"Battle of the Bulge"Written by Jacob Prasch
For the third time in the past six years, Muslim authorities appear to be setting up a Temple Mount controversy as a pretense for violence against Israel. This time, however, it could come at the expense of the lives of thousands of Ramadan worshippers.
As has been reported internationally during the past several months, Israeli archeologists have identified a 35-foot wide bulge near the southern end of the retaining walls of the Temple Mount. First noticed about two years ago, a political firestorm has erupted concerning whether the bulge actually is there, and who has the right and authority to make repairs.
Genuine concern exists among archeologists concerning the structural integrity of the Temple Mount, and its ability to withstand the weight of the tens of thousands of worshippers currently congregating there for the Muslim holy month of Ramadan.
"There's no doubt that it will collapse before long," Dr. Eilat Mazar, a Hebrew university archaeologist, said recently in The Guardian. "The question is by how much, and whether it will bring down other structures nearby, including the Al Aqsa mosque."
Of additional concern is the political position of the Waqf -- the Muslim authority given responsibility to maintain the Temple Mount area -- and their threats that if a collapse occurs, Israel will be directly to blame.
Adnan Husseini, director of the Waqf, was interviewed in Newsweek and the Los Angeles Times. He said: "This is something that we are able to fix, but Israelis want to use this to create more tension in the atmosphere... Their real agenda is to take over the place."
"The Israeli government will be responsible if there are lives lost," he said.
Sounds all too familiar.
Similar refrains resonated at the onset of violence in September 2000 when Arabs rationalized their violence (since proved to be pre-meditated) on the visit of Ariel Sharon to the Temple Mount.
Four years earlier, Arab rioting broke out against the backdrop of the completion of an Israeli archeological tunnel running along the outside base of the western retaining wall. This tunnel never breached the Temple Mount itself, and sits hundreds of yards away from the Al Aqsa mosque -- actually pointing in the opposite direction.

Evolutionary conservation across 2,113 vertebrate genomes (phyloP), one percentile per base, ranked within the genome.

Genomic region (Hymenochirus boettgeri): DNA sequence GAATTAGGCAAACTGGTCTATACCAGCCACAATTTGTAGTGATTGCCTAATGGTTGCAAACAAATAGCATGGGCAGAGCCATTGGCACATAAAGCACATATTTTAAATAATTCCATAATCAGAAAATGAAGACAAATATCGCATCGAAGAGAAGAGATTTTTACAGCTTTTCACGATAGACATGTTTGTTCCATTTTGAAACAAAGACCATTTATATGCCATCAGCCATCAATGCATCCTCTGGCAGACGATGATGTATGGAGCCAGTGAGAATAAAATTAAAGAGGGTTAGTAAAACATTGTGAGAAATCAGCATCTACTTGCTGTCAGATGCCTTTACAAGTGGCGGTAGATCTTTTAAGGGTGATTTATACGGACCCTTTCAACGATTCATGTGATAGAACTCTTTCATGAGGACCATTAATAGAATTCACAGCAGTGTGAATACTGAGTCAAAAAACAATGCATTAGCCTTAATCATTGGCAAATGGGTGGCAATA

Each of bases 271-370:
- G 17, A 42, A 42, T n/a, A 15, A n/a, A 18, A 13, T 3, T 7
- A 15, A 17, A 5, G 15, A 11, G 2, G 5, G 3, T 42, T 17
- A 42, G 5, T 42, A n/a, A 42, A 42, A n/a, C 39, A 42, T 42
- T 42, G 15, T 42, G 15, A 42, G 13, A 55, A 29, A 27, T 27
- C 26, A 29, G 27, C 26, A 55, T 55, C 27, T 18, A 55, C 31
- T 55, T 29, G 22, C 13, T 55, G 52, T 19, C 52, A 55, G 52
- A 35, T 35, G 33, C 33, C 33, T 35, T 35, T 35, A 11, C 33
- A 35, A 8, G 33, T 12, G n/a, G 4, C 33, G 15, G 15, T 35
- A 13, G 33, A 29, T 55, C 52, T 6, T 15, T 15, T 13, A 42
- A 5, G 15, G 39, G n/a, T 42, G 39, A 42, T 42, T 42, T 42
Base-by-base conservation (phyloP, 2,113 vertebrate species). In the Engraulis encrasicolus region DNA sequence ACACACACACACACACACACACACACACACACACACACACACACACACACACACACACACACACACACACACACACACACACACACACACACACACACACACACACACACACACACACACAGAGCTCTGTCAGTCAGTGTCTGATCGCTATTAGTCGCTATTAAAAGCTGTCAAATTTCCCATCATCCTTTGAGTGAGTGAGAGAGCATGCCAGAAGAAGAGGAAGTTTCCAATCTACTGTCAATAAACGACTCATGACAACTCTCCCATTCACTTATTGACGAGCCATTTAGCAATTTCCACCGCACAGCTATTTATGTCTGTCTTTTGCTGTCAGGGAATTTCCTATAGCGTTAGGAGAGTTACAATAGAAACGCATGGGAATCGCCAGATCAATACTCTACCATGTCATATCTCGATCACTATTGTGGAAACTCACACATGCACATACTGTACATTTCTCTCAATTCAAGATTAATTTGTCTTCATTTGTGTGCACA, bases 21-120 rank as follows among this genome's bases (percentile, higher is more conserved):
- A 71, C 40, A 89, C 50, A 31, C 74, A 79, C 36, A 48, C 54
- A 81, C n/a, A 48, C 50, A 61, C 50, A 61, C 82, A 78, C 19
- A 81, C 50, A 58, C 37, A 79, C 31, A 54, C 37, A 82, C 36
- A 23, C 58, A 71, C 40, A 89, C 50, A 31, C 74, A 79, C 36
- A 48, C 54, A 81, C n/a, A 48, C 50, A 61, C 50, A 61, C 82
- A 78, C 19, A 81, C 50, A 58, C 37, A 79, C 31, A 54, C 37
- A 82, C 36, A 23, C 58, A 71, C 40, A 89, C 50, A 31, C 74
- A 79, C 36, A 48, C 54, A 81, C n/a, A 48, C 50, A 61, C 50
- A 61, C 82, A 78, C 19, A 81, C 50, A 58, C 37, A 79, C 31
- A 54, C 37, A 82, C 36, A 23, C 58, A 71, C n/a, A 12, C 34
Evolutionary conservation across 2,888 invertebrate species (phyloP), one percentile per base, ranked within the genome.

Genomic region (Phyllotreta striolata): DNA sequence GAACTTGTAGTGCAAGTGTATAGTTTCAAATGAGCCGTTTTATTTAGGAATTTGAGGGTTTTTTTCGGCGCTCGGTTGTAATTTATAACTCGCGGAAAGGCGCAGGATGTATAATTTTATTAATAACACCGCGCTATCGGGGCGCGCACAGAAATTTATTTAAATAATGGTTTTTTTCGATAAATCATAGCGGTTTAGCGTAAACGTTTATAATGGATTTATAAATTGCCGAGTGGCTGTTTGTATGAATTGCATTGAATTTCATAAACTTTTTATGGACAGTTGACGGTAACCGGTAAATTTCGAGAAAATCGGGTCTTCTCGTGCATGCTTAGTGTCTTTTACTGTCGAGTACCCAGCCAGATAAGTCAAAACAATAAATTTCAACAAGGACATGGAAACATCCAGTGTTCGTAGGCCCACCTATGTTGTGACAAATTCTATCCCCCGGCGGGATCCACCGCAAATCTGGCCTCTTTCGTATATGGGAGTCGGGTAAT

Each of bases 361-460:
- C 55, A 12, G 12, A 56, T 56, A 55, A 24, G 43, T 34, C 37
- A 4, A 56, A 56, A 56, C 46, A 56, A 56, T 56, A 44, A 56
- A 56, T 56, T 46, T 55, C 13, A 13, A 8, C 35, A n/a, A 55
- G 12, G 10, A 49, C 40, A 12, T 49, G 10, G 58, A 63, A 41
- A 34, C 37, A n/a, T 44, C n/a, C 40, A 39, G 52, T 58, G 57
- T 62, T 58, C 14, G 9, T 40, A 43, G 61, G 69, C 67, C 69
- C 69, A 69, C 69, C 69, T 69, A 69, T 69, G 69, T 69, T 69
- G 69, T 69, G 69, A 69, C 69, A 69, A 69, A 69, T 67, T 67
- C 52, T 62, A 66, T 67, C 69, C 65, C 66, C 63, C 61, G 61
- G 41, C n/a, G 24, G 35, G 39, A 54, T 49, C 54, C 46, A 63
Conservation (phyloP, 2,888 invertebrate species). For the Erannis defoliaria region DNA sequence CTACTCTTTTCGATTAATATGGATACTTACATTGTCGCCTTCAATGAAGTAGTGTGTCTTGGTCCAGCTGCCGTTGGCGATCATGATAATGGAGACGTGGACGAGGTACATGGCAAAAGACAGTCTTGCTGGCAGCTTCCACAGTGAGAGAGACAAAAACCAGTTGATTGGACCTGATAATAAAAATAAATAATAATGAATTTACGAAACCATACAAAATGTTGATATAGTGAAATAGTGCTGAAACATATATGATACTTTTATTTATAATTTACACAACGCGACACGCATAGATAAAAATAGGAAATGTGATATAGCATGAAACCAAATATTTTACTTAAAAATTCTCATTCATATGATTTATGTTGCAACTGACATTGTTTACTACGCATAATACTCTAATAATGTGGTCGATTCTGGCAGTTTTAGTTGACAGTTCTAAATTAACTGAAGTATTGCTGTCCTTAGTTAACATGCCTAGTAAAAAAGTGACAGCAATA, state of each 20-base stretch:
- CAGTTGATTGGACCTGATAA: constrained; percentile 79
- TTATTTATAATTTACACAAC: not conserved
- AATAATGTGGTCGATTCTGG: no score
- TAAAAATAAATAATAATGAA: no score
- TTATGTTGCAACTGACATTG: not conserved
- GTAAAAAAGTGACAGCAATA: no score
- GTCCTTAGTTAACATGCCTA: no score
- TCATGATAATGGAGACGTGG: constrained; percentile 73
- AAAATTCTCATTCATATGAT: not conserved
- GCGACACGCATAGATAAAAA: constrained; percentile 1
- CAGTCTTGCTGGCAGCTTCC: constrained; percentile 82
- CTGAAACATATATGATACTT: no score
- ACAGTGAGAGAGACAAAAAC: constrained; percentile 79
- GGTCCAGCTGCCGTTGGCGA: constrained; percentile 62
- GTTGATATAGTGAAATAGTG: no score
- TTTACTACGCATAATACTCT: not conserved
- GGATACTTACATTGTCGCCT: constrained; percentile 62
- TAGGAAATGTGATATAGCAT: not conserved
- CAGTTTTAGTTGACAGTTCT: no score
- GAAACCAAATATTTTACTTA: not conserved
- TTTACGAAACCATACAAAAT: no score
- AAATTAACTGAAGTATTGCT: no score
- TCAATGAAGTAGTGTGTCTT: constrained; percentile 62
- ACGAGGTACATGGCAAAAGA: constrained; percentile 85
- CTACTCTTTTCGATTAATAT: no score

Nevertheless, Arab riots erupted based on claims that the tunnel was an Israeli attempt to undermine the Muslim mosques.
The current damage to the southern retaining wall and subsequent bulge is attributed to a construction project started by the Waqf in 1999 to open a large mosque in a vault known as Solomon's Stables. In the process, some key structural supports were removed. Additionally, the laying of paving stones for the mosque may have created a drainage problem that has contributed to the bulge.
There is another concern. An Israeli archeology committee claims that the Islamic authority is trying to eradicate archeological evidence that a Jewish Temple ever stood on the site, and that tons of priceless archeological relics have been hauled off and/or thrown away.
"This is one of the most serious archeological crimes ever committed in this country," Gabriel Barkai told Newsweek.
In the event of a collapse during this year's Ramadan or afterward, HonestReporting members should be keenly aware of the background facts, in order to analyze the accuracy of reporting.
For the better part of 1,000 years, the Jewish Temple stood on the Mount, a huge, rectangular mountain-top courtyard closed in by four supporting walls. The most sanctified section of the Temple (the Holy of Holies) rested nearly perpendicular to the middle section of the western retaining wall of the mountain. The current Western Wall plaza sits adjacent to this section facing the outside of the retaining wall.
A little more than 1,930 years ago, the Second Temple was destroyed by the Romans. The courtyard lay virtually barren until the Muslim conquest almost 600 years later and the subsequent construction of the Al Aqsa mosque and the golden Dome of the Rock.
Fast forward to the summer of 1967 and the Six Day War. Israel retook the Old City of Jerusalem -- Temple Mount included -- from the Jordanians who had exiled the Jews and assumed exclusive control 19 years earlier in Israel's War of Independence. In 1967, the Israelis, eager to restore the status quo and to show respect for Muslim holy sites, ceded political authority over the Temple Mount to the Waqf, thus beginning a tenuous relationship culminating with these current events.
A temporary compromise in "the battle of the bulge" was reached last month, allowing a team of Jordanian engineers to inspect the wall and take samples back to Amman.
As Gabriel Barkai told the Los Angeles Times: "I'm not a prophet. I can't say exactly when, but there is no question that it will collapse. All you need is a big group to congregate up there for the equilibrium to start shifting. It's a matter of time."
Daniel Pipes says: "This disaster would lead at least to wide-scale fighting in Jerusalem and a heated international crisis. If things really went wrong, it could precipitate a wave of violence in Europe and a full-blown Arab-Israeli war. [Or] it could unleash an end-of-days messianism in three monotheistic religions, with unforeseeable consequences."
Newsweek has termed this "The Armageddon Wall." Stay tuned.
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